What Will Fans Pay For?

This guest post first appeared on Debbie Chachra's blog zed equals zee. Debbie is a Cambridge, MA based academic, music fan, and geek, not always in that order. You can also follow her on Twitter.

image from www.subhub.com I know that there is ideology on both sides: people who feel that all music should be free, and people who feel that downloading any music you didn’t pay for is theft. But how you feel about the issue doesn’t change the facts: listeners have the option of not paying for music. And, as Cory Doctorow has pointed out, it’s never going to get harder to move bits around than it is right now. So it might be time to think about a business model that reflects this.

I’m not a musician. I’m a fan. And from my perspective, it’s clear that fans do want to support artists that they like. Taking a page from NPR’s book, here’s a list of things that fans will pay for, even if they can get your music for free:

The music.

First and foremost, many people will (and do) pay for digital music, even if they don’t have to. This might be because it’s easier to use iTunes than BitTorrent. Or it might be because they want to support the artist. Or both.

CDs and merch.

Atoms, not bits. Do you pledge money to NPR to support the programming, or for the This American Life DVD? I’ve bought merchandise even when there was no rational reason for me to, simply because it was a way to support an artist I love. I buy CDs at concerts, because I know the money goes directly to the artists (and because I can listen to them in my car).


Anything signed or limited-edition is not just about the article itself—it’s about expressing a relationship with the artist. And relationships aren’t fungible. Jonathan Coulton and Amanda Palmer are two excellent artists who have close relationships with their fans, who in turn support them.

An experience.

The canonical example of this is, of course, the concert – whether it’s $5 to see your favorite local band or hundreds of dollars for an arena show. But this also includes things like doing ’shrooms in a Lamborghini with your favorite drummer.

Something unique.

The illustration at the top of this post is a commissioned portrait (“Portrait of the Blogger, with Johnny Toaster,” by rstevens). Definitely worth paying for.

A narrative.

What’s a story worth? Apparently, quite a bit. The Significant Objects art project posts thrift-store finds for auction on eBay, along with the back stories. But the back stories are fictional, and are described as such. Nevertheless,  the items go for substantially more than their market value.

Share on:


  1. there is one more thing fans will pay for that is conspicuously missing from the list:
    Consider Lee Perry, or Sun Ra, or Cirque du Solais or David Bowie or Joni Mitchell or any of ten thousand groundbreaker trendsetters, to the fan, as soon as there is a new statement from these artists, all that went before becomes yesterday’s news.
    Why do magazines sell? Why are blogs popular? Somewhat and sometimes because they define a clique of interest and a common bonding, but I think mostly because they tell us the NOW within their genre of interest, and while 99% of the mags on the convenience store shelves leverage only this much of human nature, there are those, like those artists I cited, who are leading a NOW dynamic that is going somewhere.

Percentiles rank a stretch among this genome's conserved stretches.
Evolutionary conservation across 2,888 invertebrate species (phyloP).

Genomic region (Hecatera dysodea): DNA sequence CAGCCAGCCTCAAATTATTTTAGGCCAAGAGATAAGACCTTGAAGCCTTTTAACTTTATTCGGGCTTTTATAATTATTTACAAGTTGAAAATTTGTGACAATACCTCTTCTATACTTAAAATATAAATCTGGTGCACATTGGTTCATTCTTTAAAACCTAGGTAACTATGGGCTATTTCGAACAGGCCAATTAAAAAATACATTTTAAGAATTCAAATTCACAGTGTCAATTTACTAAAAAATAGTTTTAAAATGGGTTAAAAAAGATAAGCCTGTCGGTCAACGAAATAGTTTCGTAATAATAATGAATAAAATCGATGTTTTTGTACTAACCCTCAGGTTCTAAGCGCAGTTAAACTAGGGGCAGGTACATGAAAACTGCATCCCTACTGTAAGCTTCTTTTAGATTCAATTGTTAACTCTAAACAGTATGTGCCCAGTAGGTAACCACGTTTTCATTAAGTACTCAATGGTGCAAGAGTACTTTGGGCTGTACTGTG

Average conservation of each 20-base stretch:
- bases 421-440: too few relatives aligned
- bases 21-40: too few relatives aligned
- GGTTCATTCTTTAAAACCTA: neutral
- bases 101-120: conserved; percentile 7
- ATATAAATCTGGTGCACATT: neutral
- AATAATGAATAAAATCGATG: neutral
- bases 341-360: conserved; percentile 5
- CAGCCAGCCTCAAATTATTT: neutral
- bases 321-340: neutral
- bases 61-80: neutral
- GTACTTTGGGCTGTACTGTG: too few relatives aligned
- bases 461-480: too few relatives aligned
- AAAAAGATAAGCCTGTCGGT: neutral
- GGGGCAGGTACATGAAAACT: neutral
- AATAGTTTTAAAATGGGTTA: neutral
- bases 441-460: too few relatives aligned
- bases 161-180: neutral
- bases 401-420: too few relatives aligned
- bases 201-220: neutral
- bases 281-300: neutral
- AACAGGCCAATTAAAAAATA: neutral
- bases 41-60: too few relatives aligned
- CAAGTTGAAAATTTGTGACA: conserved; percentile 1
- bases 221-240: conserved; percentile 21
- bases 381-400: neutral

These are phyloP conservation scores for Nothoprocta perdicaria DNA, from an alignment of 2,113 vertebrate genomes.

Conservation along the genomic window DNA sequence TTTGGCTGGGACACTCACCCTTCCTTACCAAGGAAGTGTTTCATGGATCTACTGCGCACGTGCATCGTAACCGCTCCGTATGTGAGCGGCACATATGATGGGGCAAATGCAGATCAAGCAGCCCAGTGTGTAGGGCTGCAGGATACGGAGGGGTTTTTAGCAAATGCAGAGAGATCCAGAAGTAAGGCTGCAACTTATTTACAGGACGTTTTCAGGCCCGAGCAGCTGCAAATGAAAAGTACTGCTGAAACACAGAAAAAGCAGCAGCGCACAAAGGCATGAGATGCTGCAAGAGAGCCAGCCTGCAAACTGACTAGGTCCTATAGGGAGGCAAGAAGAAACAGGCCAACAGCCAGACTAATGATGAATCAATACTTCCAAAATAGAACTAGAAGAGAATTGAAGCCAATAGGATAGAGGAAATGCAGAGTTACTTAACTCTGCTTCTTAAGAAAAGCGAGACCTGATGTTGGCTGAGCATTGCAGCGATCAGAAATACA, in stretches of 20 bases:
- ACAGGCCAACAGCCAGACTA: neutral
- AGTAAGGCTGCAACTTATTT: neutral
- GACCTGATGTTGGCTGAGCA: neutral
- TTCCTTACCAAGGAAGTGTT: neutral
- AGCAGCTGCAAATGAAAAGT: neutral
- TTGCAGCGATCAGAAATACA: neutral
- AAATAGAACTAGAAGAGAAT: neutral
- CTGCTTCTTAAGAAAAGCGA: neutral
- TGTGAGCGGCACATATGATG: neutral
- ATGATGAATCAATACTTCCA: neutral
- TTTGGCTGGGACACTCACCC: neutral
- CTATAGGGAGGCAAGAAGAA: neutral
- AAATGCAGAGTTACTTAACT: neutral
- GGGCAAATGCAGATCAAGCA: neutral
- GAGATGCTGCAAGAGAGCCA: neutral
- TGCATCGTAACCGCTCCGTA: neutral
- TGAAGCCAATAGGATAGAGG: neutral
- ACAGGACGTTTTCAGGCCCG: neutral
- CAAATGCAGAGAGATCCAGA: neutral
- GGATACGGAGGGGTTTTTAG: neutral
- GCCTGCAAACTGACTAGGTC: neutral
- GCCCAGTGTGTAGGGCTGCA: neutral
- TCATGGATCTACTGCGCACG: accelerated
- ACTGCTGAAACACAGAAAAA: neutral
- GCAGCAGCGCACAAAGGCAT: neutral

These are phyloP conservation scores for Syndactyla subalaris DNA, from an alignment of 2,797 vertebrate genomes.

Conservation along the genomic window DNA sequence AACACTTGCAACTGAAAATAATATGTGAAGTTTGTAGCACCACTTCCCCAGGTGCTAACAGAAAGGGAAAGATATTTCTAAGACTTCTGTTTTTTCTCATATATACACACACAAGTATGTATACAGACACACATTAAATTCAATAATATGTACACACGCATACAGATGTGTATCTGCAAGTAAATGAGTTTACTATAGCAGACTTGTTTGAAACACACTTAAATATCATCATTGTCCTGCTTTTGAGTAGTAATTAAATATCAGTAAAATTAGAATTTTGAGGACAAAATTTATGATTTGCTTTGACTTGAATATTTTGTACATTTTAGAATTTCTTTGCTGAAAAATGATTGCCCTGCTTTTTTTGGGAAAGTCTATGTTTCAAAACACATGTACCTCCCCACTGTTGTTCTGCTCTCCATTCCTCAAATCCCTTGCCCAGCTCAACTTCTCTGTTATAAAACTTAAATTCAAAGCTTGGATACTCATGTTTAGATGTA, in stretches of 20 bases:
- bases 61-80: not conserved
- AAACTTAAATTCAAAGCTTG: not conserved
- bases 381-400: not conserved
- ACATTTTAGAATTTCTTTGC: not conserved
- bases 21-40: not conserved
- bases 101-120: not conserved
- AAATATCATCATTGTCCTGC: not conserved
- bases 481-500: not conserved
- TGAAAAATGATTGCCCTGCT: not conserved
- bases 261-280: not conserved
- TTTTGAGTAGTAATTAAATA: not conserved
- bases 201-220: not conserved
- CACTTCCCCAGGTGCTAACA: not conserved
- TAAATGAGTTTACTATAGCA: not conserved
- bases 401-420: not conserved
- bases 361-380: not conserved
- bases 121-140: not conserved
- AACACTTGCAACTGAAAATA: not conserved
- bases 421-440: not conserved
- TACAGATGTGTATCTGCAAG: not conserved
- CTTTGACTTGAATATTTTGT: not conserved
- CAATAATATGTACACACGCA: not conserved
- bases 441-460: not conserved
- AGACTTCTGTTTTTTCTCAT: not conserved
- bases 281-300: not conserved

Going somewhere we want to go.
    We are all of us, secretly, readers of Seventeen Magazine, only as we age we hide it behind titles on cars we’ll never own, stereos we’ll never buy, clothes we’ll never wear. Nonetheless, it is one thing to be in a crowd of like minds, and a totally other to be in the in-crowd that is on the cusp of something greater than it was last week, and in that latter case I think the pull is strong enough to coax the fans to pay for passage on the spaceship.
    People will pay to “be there when it happens.” In fact, Andy Warhol may have pioneered this approach decades ago…

  2. mrG, I think that you’re absolutely correct: ‘Innovation’ is conspicuously absent from my list. But I’d go farther than you and decouple it from the Cirque de Soleils and David Bowies, artists with existing fanbases. There is certainly a population of people who would be willing to pay for the privilege of being ahead of the curve (the first to listen to a cool new band, to have the latest gadget, and the like). Great addition!

  3. If at one point, it becomes clear that it’s all about the money, merchants become avengers: they want you to pay.
    In the current climate of traditional revenue streams breaking away for the people making a living from their taking part in the music business, it is only legitimate for these people to develop different workable ways for them to generate income.
    Maybe I as a music lover (who has not unofficially downloaded a song since the closure of the old Napster, but has since replaced those files with CDs), have been reading this blog for too long a time, but the constant talk of “monetizing” and “making somebody pay” does not present certain business people on here in a way that I would trust them enough to build up a seller / customer relationship.
    There still is something about the attitude of certain marketing people from the music industry, which has been going against the grain of music lovers for at least 20 years. And that certain something found their expression in wide acceptance of the filesharing of the Napster of old and the P2P of today.
    People just don’t buy from avengers.
    Re-reading this reply, it does not have much to do with the initial post by the guest blogger, but was merely triggered by its title. Still, I figured I should post this reply anyway, because it focuses on a point that has been somewhat lost in the analysis of the status quo of the music business.

Comments are closed.